Mitt Romney has refused to sign a pledge offered by pro-life political action group Susan B. Anthony list, one of the most influential groups in the 2010 election cycle.

Romney’s team argued that the language of the pledge was so restrictive it would prevent the nomination of qualified individuals to key cabinet positions or court vacancies because of deviations from pro-life orthodoxy. Romney spokeswoman Gail Gitcho told FOX News the pledge might preclude the service of pro-choice Republicans in foreign policy or national security roles, citing Tom Ridge, Condoleezza Rice and Colin Powell as potential victims of such a ban.

Most members of the declared Republican field – including Minnesota Congresswoman Michele Bachmann, former House Speaker Newt Gingrich, Texas Congressman Ron Paul, former Minnesota Gov. Tim Pawlenty and former Pennsylvania Senator Rick Santorum – have taken the “100 percent pro-life” pledge.

Since Ridge, Rice and Powell are hardly the most popular figures in the conservative base, in part because of their views on abortion, Romney’s argument on personnel is of little worry to those looking to bring down the frontrunner.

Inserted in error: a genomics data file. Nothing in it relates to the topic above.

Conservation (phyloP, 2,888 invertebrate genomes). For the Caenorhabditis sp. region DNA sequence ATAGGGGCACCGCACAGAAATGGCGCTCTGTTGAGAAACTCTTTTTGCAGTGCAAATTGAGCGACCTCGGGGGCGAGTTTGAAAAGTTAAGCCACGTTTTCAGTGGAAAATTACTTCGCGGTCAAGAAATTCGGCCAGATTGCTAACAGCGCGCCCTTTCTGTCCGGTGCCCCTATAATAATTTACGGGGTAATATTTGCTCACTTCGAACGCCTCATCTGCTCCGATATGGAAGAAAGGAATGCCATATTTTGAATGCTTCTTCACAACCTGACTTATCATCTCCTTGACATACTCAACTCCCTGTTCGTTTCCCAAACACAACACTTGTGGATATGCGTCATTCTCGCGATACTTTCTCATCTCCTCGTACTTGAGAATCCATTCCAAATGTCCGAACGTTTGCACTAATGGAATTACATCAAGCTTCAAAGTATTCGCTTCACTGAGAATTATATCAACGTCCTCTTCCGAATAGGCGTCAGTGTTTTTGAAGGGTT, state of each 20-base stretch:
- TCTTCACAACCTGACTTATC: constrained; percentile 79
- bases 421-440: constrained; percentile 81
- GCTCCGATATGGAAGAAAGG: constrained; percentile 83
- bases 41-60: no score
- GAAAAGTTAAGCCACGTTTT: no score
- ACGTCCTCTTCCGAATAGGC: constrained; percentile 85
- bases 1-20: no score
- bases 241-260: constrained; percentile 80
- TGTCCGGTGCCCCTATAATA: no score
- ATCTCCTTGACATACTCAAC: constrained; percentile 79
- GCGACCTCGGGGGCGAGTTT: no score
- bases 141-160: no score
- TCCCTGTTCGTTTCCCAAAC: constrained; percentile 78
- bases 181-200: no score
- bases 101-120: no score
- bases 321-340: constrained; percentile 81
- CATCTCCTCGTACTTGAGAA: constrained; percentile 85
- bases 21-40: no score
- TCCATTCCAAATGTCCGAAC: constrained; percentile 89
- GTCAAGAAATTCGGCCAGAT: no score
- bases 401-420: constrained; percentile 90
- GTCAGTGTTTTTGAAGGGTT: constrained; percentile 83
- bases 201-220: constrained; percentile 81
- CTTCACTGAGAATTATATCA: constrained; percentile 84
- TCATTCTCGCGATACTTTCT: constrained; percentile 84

Romney’s decision not to sign the pledge comes as the former Massachusetts Gov. is looking to solidify his position as the frontrunner. But aside from fending off an increasingly steady stream of attacks from the more conservative wing of the party, Romney will also face a challenge from his left from former Ambassador to China and Utah Gov. Jon Huntsman, who will launch his bid Tuesday and is targeting the same portions of the East Coast GOP establishment that have been lining up for Romney.

The consensus in the GOP establishment is that social issues are a loser for Republicans in this cycle and that the party has to expand its reach to economically anxious younger voters by updating its positions on issues like abortion and gay marriage.